Lewis Structure of SCl2 and Hybridization of SCl2

The Lewis Structure of SCl2, sulfur dichloride, has a sulfur atom (which brings six valance electrons) bonded two chlorine atoms (which each bring seven valence electrons). By drawing the Lewis Structure accurately, we can determine the shape and hybridization of SCl2 as well.

Since chlorine needs to share just one extra electron to complete its octet, the sulfur is able to share each of its two unpaired electrons to form bonding pairs with chlorine.

Sulfur and Chlorine are both non-metals, which makes these bonds covalent. We can determine the type of covalent bond with a calculation of electronegativity difference: ΔEN = 3.16 – 2.58 = 0.58, which makes the bond polar covalent.

Substances with similar chemical formulas, such as CaBr2, are ionic and so their Lewis Structures are drawn very differently.

The lewis structure is shown here:

The Lewis Structure of SCl2, sulfur dichloride, has one sulfur single-bonded two each of two chlorine atoms.

The sulfur atom here has two bonding pairs (shown as horizontal lines) and two lone pairs (shown as two dots for each pair). None of these require pi-bonding (which is the method of formation for double and triple bonds). Thus, the hybridization of SCl2 is sp3.

In addition, because there are two bonding pairs and two lone pairs, we can say that the VSEPR notation is AX2E2 and the molecular shape is angular/bent. Indeed, the bond angle is significantly less than it would be in tetrahedral, since the lone pairs take up more space than bonding pairs. The bond angle in SCl2 is 103 degrees (Source).


Lewis Structure of Calcium Bromide (CaBr2) Step-by-Step

Calcium is a metal, in fact it is an alkaline earth metal in Group 2 of the periodic table. Bromine is a halogen in Group 17 and all of the halogens are non-metals.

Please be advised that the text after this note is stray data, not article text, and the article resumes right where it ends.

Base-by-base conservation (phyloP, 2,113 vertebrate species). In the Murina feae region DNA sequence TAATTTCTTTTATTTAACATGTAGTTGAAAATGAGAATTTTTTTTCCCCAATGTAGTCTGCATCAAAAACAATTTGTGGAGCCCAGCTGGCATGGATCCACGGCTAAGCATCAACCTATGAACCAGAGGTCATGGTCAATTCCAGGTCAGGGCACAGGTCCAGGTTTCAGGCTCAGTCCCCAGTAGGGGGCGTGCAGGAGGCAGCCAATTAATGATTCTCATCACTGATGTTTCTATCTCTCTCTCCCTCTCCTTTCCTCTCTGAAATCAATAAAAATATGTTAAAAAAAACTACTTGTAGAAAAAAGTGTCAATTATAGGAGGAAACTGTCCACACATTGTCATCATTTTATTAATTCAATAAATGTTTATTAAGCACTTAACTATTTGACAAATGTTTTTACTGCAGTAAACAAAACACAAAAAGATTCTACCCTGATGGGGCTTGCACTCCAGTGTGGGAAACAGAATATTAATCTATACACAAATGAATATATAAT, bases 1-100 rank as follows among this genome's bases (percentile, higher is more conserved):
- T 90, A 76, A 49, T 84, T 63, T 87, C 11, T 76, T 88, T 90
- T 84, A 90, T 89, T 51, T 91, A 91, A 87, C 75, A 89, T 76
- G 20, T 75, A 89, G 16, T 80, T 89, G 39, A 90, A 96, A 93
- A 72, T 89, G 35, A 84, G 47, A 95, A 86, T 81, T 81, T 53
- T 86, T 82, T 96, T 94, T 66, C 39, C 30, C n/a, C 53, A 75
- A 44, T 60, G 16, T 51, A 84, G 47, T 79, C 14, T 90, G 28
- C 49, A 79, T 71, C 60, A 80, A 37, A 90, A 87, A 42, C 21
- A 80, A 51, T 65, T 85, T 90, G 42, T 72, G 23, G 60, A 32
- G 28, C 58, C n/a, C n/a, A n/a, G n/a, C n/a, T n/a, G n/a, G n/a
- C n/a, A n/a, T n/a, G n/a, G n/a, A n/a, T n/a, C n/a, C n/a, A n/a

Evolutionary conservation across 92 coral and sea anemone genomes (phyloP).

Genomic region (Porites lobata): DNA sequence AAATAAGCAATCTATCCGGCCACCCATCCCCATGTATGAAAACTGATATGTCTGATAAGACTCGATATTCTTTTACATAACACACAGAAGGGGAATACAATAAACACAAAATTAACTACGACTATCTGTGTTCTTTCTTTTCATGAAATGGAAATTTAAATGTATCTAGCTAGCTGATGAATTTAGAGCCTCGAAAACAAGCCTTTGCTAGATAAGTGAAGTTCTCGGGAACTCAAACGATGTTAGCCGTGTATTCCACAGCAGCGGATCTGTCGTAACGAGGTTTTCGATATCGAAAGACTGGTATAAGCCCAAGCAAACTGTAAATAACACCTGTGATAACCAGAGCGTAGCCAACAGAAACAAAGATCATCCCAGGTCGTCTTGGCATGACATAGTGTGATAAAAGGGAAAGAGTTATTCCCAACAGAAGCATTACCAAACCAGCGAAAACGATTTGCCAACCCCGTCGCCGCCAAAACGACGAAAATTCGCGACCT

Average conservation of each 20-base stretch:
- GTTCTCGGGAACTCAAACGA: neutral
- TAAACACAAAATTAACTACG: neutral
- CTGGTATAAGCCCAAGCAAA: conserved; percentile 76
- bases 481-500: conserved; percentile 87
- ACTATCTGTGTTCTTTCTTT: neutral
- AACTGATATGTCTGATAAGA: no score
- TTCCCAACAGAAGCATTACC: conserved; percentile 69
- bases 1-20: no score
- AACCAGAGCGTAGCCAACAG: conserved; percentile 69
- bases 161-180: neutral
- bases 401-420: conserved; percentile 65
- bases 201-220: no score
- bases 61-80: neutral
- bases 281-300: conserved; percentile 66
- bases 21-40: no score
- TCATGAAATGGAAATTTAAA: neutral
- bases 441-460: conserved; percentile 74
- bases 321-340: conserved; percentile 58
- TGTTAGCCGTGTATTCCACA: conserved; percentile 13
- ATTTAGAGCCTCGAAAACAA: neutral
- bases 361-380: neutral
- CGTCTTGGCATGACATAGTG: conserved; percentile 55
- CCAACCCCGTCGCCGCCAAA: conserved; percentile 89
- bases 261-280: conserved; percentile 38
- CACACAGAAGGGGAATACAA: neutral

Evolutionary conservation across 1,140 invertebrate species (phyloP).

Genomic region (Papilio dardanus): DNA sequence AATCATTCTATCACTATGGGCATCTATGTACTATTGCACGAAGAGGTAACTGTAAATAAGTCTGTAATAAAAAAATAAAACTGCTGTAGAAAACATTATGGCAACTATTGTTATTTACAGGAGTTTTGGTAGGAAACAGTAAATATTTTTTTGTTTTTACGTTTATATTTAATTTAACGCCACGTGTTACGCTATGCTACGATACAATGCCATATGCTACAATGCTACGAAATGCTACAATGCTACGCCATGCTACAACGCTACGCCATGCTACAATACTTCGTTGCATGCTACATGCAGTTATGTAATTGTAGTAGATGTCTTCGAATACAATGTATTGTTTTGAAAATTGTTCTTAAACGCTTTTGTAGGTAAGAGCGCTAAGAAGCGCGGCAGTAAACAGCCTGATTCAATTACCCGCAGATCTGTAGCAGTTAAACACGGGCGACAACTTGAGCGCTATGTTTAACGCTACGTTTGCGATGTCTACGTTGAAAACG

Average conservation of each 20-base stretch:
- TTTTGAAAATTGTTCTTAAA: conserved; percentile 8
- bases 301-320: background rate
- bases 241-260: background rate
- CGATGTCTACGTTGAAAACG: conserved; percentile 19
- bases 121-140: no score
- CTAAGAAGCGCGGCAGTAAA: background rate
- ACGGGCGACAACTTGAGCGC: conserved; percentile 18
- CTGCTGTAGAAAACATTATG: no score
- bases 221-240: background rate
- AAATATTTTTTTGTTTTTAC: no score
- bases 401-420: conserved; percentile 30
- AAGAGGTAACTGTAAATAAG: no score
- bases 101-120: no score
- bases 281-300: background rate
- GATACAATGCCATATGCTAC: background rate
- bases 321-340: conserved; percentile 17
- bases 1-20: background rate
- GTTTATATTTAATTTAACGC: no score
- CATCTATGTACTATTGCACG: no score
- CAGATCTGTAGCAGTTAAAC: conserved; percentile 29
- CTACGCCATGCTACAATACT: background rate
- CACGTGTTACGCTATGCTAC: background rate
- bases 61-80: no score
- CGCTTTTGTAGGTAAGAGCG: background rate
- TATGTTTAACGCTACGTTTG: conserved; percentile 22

When metals and non-metals react together, they form ionic compounds. This means that electrons are transferred from one atom to another, which creates positively-charged ions (cations) and negatively-charged ions (anions).

So how is calcium bromide (CaBr2) formed?

Since calcium has two valence electrons, and bromine has seven (which is one short of a full octet), ONE calcium atom will give away ONE electron to each of two bromine atoms. I use single-headed arrows to show that here:

This leaves you with a calcium atom that has lost two electrons and therefore has a +2 charge. I know it’s weird that losing something causes it to become plus-charged, but electrons are negative so it’s like you’re subtracting negatives.

The bromine atoms on the other hand gained one electron each, and therefore they now each have a -1 charge.

These charged particles are shown with their new numbers of valence electrons (zero for calcium, eight for each bromine) and are put in square brackets with the charge written in the top right corner:

Some teachers will allow you to show the two bromine ions this way:

But confirm that with your teacher first.

Want to watch me explain it instead? Here you go: